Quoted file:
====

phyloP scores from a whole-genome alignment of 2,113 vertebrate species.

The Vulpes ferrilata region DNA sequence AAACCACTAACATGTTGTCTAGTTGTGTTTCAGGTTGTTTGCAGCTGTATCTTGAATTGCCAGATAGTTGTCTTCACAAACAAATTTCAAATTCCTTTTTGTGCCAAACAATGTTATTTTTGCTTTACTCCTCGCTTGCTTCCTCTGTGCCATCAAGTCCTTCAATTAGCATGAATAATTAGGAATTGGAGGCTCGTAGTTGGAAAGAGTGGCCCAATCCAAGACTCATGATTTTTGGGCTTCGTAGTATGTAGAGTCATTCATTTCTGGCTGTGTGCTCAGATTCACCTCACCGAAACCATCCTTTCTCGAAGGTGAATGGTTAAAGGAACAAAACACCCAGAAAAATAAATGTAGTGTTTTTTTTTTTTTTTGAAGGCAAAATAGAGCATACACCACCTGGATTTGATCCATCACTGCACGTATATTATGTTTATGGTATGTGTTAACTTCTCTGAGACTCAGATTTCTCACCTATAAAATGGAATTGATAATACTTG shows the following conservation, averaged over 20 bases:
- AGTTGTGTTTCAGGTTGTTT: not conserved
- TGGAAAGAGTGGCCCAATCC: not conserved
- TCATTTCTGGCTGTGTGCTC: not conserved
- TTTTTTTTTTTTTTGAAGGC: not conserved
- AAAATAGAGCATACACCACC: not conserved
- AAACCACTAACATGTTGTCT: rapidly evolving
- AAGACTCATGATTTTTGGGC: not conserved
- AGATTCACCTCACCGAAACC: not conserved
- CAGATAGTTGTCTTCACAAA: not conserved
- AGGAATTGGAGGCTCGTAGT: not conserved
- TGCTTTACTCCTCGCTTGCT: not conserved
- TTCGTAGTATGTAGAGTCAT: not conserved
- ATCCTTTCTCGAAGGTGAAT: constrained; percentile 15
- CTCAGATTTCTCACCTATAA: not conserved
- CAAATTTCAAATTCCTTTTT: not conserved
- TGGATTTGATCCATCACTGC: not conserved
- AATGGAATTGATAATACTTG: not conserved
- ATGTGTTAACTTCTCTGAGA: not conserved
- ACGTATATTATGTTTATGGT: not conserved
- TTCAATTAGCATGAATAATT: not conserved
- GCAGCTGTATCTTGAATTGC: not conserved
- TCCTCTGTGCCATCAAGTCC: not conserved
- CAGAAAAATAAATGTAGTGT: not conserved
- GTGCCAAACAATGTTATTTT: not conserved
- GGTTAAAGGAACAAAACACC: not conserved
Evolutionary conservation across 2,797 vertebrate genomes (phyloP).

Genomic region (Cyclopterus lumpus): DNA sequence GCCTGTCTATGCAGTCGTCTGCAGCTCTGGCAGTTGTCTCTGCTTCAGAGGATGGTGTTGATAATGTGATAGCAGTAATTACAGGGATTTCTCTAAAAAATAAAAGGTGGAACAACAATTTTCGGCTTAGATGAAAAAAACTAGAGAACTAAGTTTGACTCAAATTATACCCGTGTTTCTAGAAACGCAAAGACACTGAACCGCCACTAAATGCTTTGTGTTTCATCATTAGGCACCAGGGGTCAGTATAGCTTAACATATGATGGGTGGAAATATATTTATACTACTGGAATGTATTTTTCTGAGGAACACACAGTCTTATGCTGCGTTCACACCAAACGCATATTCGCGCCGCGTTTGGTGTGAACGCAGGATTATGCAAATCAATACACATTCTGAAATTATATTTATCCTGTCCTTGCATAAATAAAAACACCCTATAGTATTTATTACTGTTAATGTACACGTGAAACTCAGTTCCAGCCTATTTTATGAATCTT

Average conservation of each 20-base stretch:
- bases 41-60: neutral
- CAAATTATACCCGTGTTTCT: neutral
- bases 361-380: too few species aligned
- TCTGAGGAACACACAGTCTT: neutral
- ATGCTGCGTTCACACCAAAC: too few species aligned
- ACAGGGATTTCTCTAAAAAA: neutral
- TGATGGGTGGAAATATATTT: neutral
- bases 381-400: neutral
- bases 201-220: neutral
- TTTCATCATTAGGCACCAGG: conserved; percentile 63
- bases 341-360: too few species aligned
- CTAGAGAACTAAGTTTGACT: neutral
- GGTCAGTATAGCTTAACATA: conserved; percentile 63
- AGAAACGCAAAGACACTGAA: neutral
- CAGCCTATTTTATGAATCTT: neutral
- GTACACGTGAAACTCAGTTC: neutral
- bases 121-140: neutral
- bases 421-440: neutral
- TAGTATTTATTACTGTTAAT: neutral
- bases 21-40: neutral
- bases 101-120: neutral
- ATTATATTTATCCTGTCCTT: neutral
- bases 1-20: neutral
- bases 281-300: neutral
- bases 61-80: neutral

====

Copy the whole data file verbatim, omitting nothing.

phyloP scores from a whole-genome alignment of 2,113 vertebrate species.

The Vulpes ferrilata region DNA sequence AAACCACTAACATGTTGTCTAGTTGTGTTTCAGGTTGTTTGCAGCTGTATCTTGAATTGCCAGATAGTTGTCTTCACAAACAAATTTCAAATTCCTTTTTGTGCCAAACAATGTTATTTTTGCTTTACTCCTCGCTTGCTTCCTCTGTGCCATCAAGTCCTTCAATTAGCATGAATAATTAGGAATTGGAGGCTCGTAGTTGGAAAGAGTGGCCCAATCCAAGACTCATGATTTTTGGGCTTCGTAGTATGTAGAGTCATTCATTTCTGGCTGTGTGCTCAGATTCACCTCACCGAAACCATCCTTTCTCGAAGGTGAATGGTTAAAGGAACAAAACACCCAGAAAAATAAATGTAGTGTTTTTTTTTTTTTTTGAAGGCAAAATAGAGCATACACCACCTGGATTTGATCCATCACTGCACGTATATTATGTTTATGGTATGTGTTAACTTCTCTGAGACTCAGATTTCTCACCTATAAAATGGAATTGATAATACTTG shows the following conservation, averaged over 20 bases:
- AGTTGTGTTTCAGGTTGTTT: not conserved
- TGGAAAGAGTGGCCCAATCC: not conserved
- TCATTTCTGGCTGTGTGCTC: not conserved
- TTTTTTTTTTTTTTGAAGGC: not conserved
- AAAATAGAGCATACACCACC: not conserved
- AAACCACTAACATGTTGTCT: rapidly evolving
- AAGACTCATGATTTTTGGGC: not conserved
- AGATTCACCTCACCGAAACC: not conserved
- CAGATAGTTGTCTTCACAAA: not conserved
- AGGAATTGGAGGCTCGTAGT: not conserved
- TGCTTTACTCCTCGCTTGCT: not conserved
- TTCGTAGTATGTAGAGTCAT: not conserved
- ATCCTTTCTCGAAGGTGAAT: constrained; percentile 15
- CTCAGATTTCTCACCTATAA: not conserved
- CAAATTTCAAATTCCTTTTT: not conserved
- TGGATTTGATCCATCACTGC: not conserved
- AATGGAATTGATAATACTTG: not conserved
- ATGTGTTAACTTCTCTGAGA: not conserved
- ACGTATATTATGTTTATGGT: not conserved
- TTCAATTAGCATGAATAATT: not conserved
- GCAGCTGTATCTTGAATTGC: not conserved
- TCCTCTGTGCCATCAAGTCC: not conserved
- CAGAAAAATAAATGTAGTGT: not conserved
- GTGCCAAACAATGTTATTTT: not conserved
- GGTTAAAGGAACAAAACACC: not conserved
Evolutionary conservation across 2,797 vertebrate genomes (phyloP).

Genomic region (Cyclopterus lumpus): DNA sequence GCCTGTCTATGCAGTCGTCTGCAGCTCTGGCAGTTGTCTCTGCTTCAGAGGATGGTGTTGATAATGTGATAGCAGTAATTACAGGGATTTCTCTAAAAAATAAAAGGTGGAACAACAATTTTCGGCTTAGATGAAAAAAACTAGAGAACTAAGTTTGACTCAAATTATACCCGTGTTTCTAGAAACGCAAAGACACTGAACCGCCACTAAATGCTTTGTGTTTCATCATTAGGCACCAGGGGTCAGTATAGCTTAACATATGATGGGTGGAAATATATTTATACTACTGGAATGTATTTTTCTGAGGAACACACAGTCTTATGCTGCGTTCACACCAAACGCATATTCGCGCCGCGTTTGGTGTGAACGCAGGATTATGCAAATCAATACACATTCTGAAATTATATTTATCCTGTCCTTGCATAAATAAAAACACCCTATAGTATTTATTACTGTTAATGTACACGTGAAACTCAGTTCCAGCCTATTTTATGAATCTT

Average conservation of each 20-base stretch:
- bases 41-60: neutral
- CAAATTATACCCGTGTTTCT: neutral
- bases 361-380: too few species aligned
- TCTGAGGAACACACAGTCTT: neutral
- ATGCTGCGTTCACACCAAAC: too few species aligned
- ACAGGGATTTCTCTAAAAAA: neutral
- TGATGGGTGGAAATATATTT: neutral
- bases 381-400: neutral
- bases 201-220: neutral
- TTTCATCATTAGGCACCAGG: conserved; percentile 63
- bases 341-360: too few species aligned
- CTAGAGAACTAAGTTTGACT: neutral
- GGTCAGTATAGCTTAACATA: conserved; percentile 63
- AGAAACGCAAAGACACTGAA: neutral
- CAGCCTATTTTATGAATCTT: neutral
- GTACACGTGAAACTCAGTTC: neutral
- bases 121-140: neutral
- bases 421-440: neutral
- TAGTATTTATTACTGTTAAT: neutral
- bases 21-40: neutral
- bases 101-120: neutral
- ATTATATTTATCCTGTCCTT: neutral
- bases 1-20: neutral
- bases 281-300: neutral
- bases 61-80: neutral